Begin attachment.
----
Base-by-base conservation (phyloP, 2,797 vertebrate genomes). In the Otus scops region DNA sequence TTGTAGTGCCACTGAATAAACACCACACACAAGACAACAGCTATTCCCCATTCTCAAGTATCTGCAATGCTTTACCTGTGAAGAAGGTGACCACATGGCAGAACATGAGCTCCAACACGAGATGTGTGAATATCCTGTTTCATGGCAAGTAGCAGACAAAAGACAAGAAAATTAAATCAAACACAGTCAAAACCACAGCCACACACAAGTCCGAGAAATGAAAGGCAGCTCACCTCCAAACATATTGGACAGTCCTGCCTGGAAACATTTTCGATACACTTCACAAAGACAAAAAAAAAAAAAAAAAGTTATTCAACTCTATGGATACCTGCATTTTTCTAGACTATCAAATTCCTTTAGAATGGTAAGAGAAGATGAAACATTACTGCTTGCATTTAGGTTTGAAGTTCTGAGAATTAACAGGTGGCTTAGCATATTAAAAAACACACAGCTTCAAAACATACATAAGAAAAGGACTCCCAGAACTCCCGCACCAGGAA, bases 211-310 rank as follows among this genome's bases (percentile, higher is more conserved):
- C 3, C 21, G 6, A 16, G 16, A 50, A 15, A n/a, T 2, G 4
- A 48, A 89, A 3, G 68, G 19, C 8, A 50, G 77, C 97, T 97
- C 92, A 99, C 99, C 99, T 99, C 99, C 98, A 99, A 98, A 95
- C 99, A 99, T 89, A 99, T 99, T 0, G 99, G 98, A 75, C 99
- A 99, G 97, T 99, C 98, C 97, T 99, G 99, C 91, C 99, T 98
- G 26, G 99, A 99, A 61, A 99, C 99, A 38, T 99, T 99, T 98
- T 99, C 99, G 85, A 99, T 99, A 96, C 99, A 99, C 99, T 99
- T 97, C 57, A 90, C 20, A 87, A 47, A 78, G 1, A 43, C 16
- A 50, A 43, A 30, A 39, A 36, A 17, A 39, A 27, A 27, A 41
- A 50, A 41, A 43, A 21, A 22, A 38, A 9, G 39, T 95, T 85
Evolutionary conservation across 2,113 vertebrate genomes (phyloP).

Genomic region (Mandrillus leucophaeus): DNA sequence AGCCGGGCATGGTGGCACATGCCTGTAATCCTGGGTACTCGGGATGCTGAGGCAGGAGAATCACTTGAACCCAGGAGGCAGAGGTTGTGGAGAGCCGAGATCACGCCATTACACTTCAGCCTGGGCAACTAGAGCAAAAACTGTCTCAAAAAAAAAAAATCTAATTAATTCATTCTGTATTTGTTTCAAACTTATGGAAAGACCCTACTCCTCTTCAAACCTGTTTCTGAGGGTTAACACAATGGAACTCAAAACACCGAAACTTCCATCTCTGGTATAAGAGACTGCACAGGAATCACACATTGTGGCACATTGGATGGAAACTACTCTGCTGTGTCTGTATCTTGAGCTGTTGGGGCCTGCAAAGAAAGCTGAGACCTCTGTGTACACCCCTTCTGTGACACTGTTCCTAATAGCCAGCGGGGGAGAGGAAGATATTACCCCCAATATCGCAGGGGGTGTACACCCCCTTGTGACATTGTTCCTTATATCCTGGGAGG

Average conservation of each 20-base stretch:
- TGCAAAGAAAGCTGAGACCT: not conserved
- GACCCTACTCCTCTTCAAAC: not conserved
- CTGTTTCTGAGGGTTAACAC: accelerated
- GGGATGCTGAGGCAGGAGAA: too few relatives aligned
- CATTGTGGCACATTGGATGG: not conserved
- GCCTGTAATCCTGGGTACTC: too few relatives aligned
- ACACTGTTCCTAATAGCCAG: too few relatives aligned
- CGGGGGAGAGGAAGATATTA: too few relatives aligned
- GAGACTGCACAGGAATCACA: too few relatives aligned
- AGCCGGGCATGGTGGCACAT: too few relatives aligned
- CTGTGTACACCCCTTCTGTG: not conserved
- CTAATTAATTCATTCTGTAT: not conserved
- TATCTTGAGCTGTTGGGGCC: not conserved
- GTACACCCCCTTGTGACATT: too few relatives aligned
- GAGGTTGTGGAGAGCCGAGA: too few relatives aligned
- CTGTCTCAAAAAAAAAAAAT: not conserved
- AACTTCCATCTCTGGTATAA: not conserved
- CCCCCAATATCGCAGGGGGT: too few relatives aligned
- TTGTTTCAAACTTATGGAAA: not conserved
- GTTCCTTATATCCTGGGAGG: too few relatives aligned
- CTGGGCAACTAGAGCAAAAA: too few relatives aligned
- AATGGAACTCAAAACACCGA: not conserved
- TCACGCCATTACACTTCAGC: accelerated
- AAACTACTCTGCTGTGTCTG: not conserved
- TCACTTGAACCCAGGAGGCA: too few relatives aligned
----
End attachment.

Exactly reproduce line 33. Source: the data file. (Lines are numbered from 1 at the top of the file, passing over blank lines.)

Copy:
- TTGTTTCAAACTTATGGAAA: not conserved